Cape Town, Europe (?), and British Columbia

Shane and I go to Cape Town in early June. We are now leaning against going to Europe but instead exploring some of our neighboring islands here in the Caribbean. Then fishing at the very tippy top of British Columbia for trophy salmon, cod, and halibut. This time with 30 readers as the start of my 75th birthday celebration.

DC was just awesome. Progress is being made on a drug that seemingly lengthens telomeres. And is a massive anti-inflammatory. Huge disruptor if/when we can get it. Hopefully in a few years. More later. Just fabulous dinners. I met with some Alpha Society members. Did you know there is a tech out there that can send and receive from inside of a Faraday Cage? Completely new wave to send signals and information. Underwater. Around curves. Not electromagnetic. What a world we live in. Talk about dual-use technology.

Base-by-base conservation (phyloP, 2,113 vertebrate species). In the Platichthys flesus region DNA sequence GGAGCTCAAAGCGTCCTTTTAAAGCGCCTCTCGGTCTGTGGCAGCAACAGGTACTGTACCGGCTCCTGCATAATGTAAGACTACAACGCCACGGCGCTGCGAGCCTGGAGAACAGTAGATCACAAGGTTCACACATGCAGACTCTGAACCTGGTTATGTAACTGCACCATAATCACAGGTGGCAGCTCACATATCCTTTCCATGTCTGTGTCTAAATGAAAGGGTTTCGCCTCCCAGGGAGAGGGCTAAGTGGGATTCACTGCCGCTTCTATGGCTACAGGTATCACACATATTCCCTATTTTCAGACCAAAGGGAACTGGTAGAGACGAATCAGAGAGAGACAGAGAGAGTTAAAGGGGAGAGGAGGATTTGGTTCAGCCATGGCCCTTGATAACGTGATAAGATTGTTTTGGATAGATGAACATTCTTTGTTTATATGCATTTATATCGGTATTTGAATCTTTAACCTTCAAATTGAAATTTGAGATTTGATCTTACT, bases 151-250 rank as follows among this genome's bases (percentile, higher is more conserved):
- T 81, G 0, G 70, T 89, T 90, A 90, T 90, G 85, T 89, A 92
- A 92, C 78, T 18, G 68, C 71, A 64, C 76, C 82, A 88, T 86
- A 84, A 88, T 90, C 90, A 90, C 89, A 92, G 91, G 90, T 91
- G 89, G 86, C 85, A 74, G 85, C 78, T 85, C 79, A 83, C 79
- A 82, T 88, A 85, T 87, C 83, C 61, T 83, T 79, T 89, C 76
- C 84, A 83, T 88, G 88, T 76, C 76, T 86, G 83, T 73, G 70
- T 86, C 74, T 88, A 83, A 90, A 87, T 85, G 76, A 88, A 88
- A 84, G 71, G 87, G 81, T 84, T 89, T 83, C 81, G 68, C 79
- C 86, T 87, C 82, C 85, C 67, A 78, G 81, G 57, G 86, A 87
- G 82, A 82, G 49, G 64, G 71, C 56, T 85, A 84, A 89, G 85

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And with that, it is time to hit the send button. Have a great week! And don’t forget to sign up for the SIC!


Your working on his new SIC presentation analyst,

John Mauldin Thoughts from the Frontline
John Mauldin

P.S. If you like my letters, you'll love reading Over My Shoulder with serious economic analysis from my global network, at a surprisingly affordable price. Click here to learn more.